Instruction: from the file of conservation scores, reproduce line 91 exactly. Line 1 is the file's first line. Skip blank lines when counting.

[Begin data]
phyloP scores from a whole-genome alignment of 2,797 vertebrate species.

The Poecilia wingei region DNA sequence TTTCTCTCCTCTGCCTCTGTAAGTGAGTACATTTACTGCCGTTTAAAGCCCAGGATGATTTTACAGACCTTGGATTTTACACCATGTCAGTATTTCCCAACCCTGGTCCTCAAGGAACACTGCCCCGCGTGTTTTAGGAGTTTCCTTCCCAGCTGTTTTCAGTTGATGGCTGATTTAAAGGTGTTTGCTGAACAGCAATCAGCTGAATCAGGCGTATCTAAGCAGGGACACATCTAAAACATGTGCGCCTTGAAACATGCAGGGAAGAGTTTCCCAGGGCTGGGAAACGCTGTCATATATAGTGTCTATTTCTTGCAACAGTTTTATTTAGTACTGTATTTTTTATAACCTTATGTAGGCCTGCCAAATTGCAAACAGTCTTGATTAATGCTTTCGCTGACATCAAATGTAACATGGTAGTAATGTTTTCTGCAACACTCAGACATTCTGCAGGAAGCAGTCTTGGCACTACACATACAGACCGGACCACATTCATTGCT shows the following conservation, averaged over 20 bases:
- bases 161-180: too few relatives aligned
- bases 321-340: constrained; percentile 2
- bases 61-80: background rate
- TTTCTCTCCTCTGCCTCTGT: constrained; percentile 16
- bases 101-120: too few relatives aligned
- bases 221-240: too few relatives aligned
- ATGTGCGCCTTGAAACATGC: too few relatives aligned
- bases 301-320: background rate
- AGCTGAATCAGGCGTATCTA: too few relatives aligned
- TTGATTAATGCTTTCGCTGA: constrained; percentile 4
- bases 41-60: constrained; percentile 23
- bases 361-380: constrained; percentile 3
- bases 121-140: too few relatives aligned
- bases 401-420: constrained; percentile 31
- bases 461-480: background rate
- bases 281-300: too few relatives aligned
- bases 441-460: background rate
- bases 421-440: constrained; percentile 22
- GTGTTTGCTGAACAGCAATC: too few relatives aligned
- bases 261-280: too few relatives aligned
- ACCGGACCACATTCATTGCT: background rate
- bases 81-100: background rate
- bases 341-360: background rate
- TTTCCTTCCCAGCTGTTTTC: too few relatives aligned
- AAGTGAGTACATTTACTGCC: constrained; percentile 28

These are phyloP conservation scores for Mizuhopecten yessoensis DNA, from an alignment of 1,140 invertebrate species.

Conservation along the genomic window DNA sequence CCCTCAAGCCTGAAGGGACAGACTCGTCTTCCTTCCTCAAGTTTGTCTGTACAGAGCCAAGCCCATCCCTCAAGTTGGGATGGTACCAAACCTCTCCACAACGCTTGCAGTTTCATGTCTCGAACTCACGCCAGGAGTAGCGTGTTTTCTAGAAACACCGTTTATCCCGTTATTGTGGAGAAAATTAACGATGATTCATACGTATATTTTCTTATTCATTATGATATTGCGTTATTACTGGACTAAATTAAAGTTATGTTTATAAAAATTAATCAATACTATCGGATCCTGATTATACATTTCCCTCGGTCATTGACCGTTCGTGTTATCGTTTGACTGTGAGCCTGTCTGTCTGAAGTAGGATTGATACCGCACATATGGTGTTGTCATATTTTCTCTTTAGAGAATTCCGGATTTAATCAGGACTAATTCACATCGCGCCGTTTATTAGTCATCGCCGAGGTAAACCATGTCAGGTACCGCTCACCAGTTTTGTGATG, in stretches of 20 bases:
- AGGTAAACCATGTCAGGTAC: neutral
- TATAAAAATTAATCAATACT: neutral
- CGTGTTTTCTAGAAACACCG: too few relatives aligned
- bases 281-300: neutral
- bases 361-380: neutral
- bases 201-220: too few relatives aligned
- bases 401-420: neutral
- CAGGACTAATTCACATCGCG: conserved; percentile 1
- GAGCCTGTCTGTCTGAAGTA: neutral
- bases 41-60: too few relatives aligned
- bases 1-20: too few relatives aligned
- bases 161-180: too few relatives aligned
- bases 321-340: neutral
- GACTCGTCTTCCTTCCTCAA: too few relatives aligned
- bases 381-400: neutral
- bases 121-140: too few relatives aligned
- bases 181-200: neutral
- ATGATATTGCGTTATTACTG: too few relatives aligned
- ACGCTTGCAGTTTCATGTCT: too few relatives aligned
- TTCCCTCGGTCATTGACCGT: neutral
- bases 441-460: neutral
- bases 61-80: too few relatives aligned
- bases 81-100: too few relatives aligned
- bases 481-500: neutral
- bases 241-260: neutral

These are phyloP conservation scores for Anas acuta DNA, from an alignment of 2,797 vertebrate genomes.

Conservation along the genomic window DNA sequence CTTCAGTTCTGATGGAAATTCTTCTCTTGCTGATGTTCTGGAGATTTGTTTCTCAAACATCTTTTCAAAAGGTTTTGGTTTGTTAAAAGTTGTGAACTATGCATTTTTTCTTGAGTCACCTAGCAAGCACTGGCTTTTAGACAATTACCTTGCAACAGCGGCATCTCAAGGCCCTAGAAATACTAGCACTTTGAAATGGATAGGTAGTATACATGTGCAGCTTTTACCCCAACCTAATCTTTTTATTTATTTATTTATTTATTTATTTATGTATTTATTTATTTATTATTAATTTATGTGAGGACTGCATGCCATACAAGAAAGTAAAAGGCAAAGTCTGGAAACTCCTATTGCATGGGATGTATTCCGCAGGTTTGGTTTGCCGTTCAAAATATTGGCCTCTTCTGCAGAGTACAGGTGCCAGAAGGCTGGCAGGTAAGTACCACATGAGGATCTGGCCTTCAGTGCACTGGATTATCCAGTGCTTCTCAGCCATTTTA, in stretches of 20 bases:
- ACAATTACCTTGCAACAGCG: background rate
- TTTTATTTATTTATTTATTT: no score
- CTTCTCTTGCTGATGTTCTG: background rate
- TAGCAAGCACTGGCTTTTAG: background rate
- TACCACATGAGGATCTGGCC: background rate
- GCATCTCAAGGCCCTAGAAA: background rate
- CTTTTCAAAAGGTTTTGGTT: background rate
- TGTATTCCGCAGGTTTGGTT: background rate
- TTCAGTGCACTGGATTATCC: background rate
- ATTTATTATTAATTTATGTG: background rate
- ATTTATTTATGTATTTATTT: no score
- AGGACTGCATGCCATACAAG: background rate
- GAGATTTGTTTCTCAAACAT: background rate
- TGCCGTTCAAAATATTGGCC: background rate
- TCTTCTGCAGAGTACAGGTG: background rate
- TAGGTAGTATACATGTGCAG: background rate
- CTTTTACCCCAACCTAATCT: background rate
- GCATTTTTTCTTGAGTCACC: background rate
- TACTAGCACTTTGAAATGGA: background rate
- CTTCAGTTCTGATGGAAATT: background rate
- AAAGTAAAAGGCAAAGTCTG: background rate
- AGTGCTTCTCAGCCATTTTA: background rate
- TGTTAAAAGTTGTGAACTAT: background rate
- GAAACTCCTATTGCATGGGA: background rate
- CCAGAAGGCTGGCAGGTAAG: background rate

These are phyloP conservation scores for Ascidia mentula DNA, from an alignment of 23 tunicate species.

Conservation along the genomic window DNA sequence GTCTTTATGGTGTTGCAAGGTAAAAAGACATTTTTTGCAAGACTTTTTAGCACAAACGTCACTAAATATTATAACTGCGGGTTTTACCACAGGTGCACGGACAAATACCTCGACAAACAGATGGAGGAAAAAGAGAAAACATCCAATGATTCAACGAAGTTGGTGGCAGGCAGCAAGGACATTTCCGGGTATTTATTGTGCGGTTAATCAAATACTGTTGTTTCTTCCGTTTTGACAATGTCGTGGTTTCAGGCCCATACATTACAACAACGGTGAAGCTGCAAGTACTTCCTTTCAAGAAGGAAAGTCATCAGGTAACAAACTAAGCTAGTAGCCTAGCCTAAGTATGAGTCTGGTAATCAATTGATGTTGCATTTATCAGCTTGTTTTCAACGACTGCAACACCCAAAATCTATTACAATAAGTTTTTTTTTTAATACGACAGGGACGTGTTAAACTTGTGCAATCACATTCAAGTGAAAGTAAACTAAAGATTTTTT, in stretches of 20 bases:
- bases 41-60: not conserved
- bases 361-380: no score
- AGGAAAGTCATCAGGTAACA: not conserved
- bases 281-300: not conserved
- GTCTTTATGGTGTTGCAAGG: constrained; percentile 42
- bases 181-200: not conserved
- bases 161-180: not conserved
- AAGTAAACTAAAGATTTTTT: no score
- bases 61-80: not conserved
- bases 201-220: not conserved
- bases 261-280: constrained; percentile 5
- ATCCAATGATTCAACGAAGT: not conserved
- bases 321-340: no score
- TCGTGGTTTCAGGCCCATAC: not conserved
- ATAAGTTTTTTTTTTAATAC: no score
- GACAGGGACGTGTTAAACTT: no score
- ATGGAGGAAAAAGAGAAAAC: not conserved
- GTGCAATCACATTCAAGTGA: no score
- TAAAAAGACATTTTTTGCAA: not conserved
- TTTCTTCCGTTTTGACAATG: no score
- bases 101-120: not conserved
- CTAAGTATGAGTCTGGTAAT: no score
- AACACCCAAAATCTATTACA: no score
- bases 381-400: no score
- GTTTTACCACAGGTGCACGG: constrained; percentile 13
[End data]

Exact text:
- AAGTAAACTAAAGATTTTTT: no score